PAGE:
Journalists' use of constructive journalism : a comparison between Norway and Ethiopia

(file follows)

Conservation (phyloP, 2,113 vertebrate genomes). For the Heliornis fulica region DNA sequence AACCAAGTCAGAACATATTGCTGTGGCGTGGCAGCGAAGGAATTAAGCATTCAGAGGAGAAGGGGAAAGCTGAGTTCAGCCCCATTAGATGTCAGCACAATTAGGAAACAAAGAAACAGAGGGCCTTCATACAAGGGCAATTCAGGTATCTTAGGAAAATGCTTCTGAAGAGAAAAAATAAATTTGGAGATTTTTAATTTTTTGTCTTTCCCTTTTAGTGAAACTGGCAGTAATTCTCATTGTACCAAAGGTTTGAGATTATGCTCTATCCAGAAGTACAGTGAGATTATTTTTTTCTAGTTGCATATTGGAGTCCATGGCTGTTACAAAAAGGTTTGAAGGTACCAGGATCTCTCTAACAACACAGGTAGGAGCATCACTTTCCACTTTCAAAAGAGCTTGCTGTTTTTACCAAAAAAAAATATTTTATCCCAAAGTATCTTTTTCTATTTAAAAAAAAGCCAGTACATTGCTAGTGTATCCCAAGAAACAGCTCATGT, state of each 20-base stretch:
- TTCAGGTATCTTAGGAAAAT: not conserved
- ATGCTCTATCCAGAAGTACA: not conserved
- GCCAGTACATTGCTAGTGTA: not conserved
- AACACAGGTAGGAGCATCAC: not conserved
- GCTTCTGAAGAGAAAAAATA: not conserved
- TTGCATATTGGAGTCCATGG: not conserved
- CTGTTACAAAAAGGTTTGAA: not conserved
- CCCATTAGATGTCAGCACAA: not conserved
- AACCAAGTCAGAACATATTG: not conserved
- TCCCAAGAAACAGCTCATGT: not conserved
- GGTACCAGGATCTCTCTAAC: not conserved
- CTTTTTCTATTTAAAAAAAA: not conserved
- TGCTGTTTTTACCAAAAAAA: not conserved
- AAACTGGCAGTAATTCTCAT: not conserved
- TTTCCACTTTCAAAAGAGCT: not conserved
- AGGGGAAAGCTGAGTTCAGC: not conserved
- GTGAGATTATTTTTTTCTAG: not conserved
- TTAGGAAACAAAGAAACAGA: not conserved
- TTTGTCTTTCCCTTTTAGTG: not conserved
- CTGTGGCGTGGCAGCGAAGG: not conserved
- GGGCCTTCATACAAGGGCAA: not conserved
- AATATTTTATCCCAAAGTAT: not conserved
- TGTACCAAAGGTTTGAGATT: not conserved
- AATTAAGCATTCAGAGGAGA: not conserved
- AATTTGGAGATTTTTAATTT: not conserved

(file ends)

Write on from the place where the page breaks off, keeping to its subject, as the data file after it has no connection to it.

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A movement of journalists around the world is talking about a new concept called ‘constructive journalism’. But what is it? And how is it practiced? This thesis together with a supplementary documentary examine how journalists talk about the concept, explain it and practice it. This might be helpful since the concept has been criticized for being defuse. It is critical to find out how a concept may inspire journalists because they are to inform and inspire the public. Constructive journalism can be practiced by looking for solutions, being balanced or facilitating debate (Borg, 2018). In the state broadcaster Amhara Mass Media Agency, in Bahir Dar, Ethiopia, journalists mostly used constructive journalism to create dialogue via local events. This makes much sense in a culture with a history of high levels of self-censorship, imprisonment of journalists and violence between ethnic and religious groups. Further north, in Norway, journalists at ‘Here and Now’ (NRK) use the same concept but without accompanying events. Since they implemented the constructive journalism as a principle in 2017 many ofthe journalists at ‘Here and Now’ noticed changes in their news culture. Through the use of qualitative methods, this study includes 13 in-depth interviews from journalists at AMMA and ‘Here and Now’ as wellas unstructured observations and content analysis from six media productions. The study found some similarities, but also some differences in the way that two different media companies andmedia cultures interpret and practice constructive journalism. The findings support the adaption theory which holds that a concept like constructive journalism will be adapted according to a specific environment. Findings show that both agencies sought to create balance in their news framing by using a deliberate and less adversarial approach. Thus, the concept has universal implications.